The Russian Foreign Ministry stated that US sanctions against companies that are participating in the construction of the Russ an Nord Stream 2 gas pipeline are aimed at European countries, not Russia.
The Russian Foreign Ministry claims that the sanctions in the US National Defense Authorization Act (NDAA) 2020 are aimed at depriving Europe of guaranteed sources of energy supplies from Russia.
"Moreover, the desire to harm Russian exports is not the only and not even the main thing. To no lesser extent, there is a desire to sell American liquefied gas to Europe, which costs much more for Europe than pipeline supplies from Russia, and thereby slow down the development of its economy, and to undermine the ability to compete with the United States on world markets," reads the statement of the Russian Foreign Ministry.
The Ministry also said that Russia will continue to implement its economic projects despite the sanctions.
"However, it will be interesting to see if the European countries are sovereign. For example, a commanding voice from Washington demands that Germany unconditionally finance the US energy industry, forgetting about their economic interests," reads the statement.
The press secretary of the Russian Foreign Ministry Maria Zakharova wrote on her Facebook page that she is surprised by the US sanctions and wrote that "the American ideology of life on loan could not survive the global competition."
The US sanctions stipulated in the National Defense Authorization Act (NDAA) can apply to companies which provide vessels for the construction of export pipelines. In the case of Russia’s Gazprom, the providers are Swiss Allseas and Saipem, which own the world’s fastest pipe-laying vessels, which can lay up to 5 km per day.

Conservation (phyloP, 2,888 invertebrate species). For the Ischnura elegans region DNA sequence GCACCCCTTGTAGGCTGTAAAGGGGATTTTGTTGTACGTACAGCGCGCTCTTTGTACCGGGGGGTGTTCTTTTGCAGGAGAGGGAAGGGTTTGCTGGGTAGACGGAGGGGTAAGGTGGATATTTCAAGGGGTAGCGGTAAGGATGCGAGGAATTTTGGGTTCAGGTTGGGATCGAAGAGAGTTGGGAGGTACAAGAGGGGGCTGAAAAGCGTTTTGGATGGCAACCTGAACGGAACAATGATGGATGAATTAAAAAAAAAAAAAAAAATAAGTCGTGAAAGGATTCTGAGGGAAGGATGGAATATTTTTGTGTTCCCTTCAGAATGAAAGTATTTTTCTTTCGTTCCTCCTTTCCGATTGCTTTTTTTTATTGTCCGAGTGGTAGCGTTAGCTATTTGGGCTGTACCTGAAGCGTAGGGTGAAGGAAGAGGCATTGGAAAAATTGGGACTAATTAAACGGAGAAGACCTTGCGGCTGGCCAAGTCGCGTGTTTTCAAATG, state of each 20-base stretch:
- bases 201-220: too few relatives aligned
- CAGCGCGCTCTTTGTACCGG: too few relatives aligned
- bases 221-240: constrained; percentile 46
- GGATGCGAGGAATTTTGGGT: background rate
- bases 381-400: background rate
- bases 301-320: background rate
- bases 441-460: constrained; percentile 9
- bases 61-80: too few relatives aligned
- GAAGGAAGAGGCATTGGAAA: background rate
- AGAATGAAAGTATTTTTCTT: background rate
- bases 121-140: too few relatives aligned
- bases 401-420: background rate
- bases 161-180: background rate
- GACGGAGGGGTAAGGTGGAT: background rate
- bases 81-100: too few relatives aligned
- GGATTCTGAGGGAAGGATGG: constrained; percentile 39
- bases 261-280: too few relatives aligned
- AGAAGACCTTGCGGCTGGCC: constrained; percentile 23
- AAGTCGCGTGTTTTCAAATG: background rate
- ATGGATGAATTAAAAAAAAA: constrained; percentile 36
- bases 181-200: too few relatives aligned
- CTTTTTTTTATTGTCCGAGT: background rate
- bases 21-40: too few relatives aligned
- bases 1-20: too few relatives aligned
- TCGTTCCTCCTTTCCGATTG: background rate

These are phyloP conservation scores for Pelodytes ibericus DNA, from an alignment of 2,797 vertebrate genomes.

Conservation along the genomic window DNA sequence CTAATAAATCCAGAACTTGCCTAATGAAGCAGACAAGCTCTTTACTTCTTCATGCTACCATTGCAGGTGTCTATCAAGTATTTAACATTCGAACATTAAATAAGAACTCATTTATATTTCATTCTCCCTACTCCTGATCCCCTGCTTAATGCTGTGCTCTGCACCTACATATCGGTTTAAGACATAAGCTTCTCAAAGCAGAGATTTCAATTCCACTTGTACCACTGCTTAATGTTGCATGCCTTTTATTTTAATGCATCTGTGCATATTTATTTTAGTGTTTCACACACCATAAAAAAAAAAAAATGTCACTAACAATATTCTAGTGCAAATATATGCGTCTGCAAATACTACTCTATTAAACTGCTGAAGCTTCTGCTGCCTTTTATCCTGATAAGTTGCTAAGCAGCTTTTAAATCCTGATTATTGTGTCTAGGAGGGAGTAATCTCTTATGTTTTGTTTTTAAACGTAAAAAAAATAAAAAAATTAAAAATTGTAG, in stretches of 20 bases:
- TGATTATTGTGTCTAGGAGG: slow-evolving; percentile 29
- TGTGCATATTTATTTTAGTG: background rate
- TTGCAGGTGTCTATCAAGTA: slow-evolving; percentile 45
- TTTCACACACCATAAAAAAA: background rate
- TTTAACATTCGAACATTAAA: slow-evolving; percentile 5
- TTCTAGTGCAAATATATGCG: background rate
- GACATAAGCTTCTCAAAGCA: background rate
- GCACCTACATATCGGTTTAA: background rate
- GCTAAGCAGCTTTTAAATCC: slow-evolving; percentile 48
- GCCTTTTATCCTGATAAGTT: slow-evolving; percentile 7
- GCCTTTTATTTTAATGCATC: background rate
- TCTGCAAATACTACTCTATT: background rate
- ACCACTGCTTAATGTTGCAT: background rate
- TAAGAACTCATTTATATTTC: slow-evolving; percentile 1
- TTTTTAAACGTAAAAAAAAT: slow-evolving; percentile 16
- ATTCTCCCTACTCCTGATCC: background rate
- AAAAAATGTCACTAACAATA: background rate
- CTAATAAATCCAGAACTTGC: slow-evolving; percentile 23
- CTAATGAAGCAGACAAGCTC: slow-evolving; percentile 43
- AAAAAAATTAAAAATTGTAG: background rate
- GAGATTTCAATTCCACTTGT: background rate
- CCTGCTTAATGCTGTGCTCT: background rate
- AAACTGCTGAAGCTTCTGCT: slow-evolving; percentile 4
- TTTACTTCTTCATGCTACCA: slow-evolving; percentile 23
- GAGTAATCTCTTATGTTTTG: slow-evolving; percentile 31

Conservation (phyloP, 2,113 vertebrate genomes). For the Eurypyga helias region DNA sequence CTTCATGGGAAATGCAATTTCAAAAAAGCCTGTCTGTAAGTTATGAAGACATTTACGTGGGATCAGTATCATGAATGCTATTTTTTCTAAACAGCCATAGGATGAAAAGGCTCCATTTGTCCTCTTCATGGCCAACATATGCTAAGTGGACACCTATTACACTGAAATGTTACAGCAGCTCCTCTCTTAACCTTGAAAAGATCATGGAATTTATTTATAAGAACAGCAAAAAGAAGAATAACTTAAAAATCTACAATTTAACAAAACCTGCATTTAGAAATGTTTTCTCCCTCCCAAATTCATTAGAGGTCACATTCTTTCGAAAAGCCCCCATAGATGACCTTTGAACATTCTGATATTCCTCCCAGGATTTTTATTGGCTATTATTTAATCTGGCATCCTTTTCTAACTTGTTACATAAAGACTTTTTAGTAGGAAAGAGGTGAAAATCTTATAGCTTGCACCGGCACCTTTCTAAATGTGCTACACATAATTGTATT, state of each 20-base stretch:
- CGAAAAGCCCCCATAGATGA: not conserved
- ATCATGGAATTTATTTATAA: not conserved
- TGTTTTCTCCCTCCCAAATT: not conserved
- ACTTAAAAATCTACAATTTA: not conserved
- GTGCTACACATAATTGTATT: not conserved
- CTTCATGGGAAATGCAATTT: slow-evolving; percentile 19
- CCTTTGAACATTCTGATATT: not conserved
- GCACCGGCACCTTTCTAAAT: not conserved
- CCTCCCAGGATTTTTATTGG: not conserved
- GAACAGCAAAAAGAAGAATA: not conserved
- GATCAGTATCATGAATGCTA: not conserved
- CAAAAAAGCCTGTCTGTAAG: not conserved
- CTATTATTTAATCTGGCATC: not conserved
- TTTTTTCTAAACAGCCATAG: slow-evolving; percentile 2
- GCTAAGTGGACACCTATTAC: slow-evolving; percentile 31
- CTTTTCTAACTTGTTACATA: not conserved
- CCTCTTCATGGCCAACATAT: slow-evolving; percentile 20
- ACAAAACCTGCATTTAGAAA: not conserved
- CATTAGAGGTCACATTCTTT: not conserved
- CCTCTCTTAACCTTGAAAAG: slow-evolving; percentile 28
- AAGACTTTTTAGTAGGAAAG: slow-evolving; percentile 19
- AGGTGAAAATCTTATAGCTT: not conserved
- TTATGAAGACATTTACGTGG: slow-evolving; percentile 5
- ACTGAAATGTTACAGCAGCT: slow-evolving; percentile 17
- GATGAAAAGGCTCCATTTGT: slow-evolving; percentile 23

According to the amendments to the NDAA authored by Republican Senator Ted Cruz and Democrat Jeanne Shaheen, such restrictions will safeguard Europe’s energy security.
The initial version included severe sanctions on Russian government debt, with restrictions on the secondary market and ruble-denominated bonds, of which $44 billion is held by non-residents of Russia.
The bill gives the US Department of State 60 days to compile a list of companies that will come under the sanctions. The companies will then be given another 30 days to cease their activity.
The US could have imposed sanctions on the participant companies even earlier: They were set out in the Countering America’s Adversaries Through Sanctions Act (CAATSA), which was passed in 2017, notes Gerhard Mangott, professor of political at the University of Innsbruck, an expert on Eastern Europe.
However, the Trump Administration chose not to do so, even though Germany’s position in the dispute with the US was inherently weak: “If Germany had tried to get revenge by punishing the Americans for the sanctions on Nord Stream 2, it would have found itself in a very vulnerable position with regard to restrictions against the German automotive industry,” said Mangott.
Even without US sanctions, Gazprom’s export opportunities have taken a hammering. In September, the European Court of Justice banned the Russian company from utilizing more than half of the capacity of the OPAL pipeline – the land offshoot of the first Nord Stream line.
The decision was made based on a lawsuit from Poland, which insisted that, by giving Gazprom access to the pipe that pumps gas from Nord Stream to countries in Central and Western Europe, the European Commission violated the principles of the EU gas directive, which prohibits one company from being both the gas supplier and the owner of the pipeline.
For Gazprom, this decision means a loss of 18 billion cubic meters per year, one third of Nord Stream 1’s designed capacity (55 billion cubic meters).